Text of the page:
# Diagonalization

Suppose that has a linearly independent set of eigenvectors :

for .

We can define and . Using the eigenvalue identities listed above, we can write^{[1]}:

and finally (since has a set of linearly independent eigenvectors):

.

In other words, similarity transformation by *diagonalizes* . The converse holds too: If there is such that , then , which implies that form a set of linearly independent eigenvectors.

### Eigendecomposition[edit]

Clearly, one can decompose as . This is called *eigendecomposition* as it is a decomposition that involves eigenvectors and eigenvalues.

### When is diagonalizable?[edit]

is diagonalizable if

- there exists s.t. is diagonal
- has a set of linearly independent eigenvectors

Alternatively, is diagonizable also if it has distinct eigenvalues. (The converse does not necessarily hold.)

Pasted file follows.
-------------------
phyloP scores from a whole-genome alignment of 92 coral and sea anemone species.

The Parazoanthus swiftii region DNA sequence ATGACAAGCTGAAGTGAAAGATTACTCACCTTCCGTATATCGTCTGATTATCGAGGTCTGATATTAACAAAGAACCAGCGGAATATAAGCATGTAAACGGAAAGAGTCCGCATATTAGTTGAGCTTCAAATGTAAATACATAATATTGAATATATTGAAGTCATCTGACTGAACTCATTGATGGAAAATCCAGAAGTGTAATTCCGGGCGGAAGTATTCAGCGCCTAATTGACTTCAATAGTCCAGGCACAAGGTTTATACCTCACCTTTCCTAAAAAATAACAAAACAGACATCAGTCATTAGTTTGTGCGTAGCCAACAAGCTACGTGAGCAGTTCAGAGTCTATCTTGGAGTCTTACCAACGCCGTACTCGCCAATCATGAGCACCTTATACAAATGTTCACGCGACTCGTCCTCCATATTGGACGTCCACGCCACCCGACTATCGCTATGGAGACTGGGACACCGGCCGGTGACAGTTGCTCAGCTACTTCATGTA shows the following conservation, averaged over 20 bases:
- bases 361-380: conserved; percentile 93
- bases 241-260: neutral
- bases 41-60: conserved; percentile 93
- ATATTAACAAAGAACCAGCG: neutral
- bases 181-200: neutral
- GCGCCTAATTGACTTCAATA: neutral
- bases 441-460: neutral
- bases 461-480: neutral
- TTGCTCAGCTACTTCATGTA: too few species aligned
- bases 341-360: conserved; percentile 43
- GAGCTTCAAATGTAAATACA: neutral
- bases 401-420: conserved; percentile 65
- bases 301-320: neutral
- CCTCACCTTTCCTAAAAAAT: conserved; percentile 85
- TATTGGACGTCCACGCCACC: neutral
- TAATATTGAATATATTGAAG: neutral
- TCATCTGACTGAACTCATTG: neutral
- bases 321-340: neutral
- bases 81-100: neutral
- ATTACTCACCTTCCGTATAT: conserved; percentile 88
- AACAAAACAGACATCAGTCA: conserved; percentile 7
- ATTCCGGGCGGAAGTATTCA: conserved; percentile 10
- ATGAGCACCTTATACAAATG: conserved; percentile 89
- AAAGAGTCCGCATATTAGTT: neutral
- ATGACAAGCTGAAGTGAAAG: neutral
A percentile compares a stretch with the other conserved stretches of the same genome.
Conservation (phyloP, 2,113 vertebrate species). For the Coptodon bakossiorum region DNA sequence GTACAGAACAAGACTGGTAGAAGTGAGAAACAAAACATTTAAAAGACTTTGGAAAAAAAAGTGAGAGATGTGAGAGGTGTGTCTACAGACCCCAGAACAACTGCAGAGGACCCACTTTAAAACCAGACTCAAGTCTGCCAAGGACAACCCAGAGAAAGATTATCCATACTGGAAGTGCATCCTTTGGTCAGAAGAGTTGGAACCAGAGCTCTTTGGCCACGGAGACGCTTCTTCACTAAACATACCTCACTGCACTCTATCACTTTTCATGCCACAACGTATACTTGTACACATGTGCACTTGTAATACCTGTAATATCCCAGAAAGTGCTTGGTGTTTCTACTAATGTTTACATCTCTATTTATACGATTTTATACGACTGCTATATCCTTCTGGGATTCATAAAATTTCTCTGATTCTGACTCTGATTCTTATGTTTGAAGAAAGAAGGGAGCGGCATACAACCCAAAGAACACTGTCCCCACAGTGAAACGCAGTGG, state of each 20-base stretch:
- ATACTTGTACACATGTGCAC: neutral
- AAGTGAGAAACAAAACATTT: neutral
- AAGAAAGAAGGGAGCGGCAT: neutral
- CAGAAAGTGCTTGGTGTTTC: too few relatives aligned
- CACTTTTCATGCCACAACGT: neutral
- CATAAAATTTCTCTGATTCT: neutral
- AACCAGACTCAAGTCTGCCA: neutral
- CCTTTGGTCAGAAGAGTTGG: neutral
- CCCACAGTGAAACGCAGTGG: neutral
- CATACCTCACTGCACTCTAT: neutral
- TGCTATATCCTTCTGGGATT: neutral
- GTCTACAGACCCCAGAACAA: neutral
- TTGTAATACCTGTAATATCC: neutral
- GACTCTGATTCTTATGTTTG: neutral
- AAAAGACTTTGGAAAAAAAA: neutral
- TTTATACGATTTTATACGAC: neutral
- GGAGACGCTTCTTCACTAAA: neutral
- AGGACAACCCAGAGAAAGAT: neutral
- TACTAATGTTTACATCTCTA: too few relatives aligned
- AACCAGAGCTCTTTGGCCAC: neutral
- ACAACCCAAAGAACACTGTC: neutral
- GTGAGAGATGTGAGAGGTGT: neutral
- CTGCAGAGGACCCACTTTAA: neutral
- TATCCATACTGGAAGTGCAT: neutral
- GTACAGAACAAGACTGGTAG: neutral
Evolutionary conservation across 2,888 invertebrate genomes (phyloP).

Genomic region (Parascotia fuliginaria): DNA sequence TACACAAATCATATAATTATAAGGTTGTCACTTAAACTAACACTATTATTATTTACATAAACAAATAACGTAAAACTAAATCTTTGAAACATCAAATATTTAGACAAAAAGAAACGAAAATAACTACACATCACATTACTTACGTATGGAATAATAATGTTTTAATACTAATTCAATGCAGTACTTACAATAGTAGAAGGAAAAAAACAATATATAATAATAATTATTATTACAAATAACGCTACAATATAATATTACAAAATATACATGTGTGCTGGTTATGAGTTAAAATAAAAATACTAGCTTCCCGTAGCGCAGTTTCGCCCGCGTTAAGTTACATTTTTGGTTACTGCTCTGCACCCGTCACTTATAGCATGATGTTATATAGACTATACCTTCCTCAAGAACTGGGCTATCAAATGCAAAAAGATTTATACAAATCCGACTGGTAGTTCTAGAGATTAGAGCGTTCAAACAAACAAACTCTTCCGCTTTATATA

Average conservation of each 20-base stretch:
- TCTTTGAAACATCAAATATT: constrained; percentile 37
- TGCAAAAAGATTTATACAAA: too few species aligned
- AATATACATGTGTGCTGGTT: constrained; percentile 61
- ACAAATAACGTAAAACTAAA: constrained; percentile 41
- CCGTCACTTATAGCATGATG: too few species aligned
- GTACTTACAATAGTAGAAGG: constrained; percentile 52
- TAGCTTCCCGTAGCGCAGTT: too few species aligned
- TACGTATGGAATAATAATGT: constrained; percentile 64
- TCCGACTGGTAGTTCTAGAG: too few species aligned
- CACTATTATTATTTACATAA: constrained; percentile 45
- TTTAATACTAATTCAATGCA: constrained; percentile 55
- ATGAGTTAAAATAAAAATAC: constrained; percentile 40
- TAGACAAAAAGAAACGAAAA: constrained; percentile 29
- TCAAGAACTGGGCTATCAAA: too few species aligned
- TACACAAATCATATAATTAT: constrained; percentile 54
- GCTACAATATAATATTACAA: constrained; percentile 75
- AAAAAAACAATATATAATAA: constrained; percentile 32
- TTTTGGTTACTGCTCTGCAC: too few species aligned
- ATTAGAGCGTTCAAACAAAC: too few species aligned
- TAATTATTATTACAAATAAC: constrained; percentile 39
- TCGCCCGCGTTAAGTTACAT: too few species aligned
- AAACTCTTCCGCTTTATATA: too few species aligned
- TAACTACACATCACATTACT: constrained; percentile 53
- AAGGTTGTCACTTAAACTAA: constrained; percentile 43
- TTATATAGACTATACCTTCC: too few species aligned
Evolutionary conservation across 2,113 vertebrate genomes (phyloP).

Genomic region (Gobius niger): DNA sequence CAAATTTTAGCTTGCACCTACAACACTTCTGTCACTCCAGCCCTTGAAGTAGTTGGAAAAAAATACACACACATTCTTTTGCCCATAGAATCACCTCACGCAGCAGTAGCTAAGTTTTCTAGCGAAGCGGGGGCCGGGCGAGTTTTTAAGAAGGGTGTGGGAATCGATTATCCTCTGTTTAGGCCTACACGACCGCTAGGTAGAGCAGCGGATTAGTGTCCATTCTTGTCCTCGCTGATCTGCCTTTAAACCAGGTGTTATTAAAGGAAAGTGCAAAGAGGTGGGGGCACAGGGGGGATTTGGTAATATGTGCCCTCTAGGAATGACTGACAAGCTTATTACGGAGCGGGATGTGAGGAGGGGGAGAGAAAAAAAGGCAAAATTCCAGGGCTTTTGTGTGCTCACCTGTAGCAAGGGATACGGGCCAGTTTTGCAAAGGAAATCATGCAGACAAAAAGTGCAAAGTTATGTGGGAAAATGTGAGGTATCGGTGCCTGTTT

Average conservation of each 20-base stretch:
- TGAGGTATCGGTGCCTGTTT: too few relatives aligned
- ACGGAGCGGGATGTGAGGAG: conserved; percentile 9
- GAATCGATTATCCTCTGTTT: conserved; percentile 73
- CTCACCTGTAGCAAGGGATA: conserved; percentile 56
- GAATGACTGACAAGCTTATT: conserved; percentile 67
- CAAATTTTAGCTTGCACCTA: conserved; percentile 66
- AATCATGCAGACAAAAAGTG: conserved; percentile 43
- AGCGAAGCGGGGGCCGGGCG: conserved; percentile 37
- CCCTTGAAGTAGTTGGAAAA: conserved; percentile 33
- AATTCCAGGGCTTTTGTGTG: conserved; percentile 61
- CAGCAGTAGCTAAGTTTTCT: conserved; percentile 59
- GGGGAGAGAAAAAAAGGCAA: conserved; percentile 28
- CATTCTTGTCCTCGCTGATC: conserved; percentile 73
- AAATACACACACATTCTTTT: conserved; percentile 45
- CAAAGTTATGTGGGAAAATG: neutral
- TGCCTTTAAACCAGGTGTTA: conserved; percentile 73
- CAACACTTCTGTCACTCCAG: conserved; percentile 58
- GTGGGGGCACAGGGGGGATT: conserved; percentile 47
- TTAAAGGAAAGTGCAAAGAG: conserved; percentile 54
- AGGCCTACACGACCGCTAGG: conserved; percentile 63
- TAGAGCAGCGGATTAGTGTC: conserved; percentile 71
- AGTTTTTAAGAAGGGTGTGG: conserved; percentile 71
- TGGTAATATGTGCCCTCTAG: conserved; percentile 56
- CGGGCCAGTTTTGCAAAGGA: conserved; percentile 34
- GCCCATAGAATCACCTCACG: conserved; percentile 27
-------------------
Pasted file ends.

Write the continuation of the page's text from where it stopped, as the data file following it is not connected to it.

### Left Eigenvectors[edit]

If is diagonalizable, then we can also write . Let be the rows of . Then, we can write:

.

In other words, s are (linearly independent) left eigenvectors of .

## What's the point of Diagonalization?[edit]

Diagonalization leads to modal form, which is very useful for analyzing LDSs. Specifically, modal forms allow us to find the conditions for system stability. Also, the modal form (or one can attribute it to diagonalization itself) allows us to obtain simple expressions of the resolvent of a system , the matrix power and the matrix exponential ; the latter give the solutions to discrete- and continuous-time systems (see Modal Form).

## References[edit]

- ↑ Stephen Boyd, EE263 Lecutre Notes 11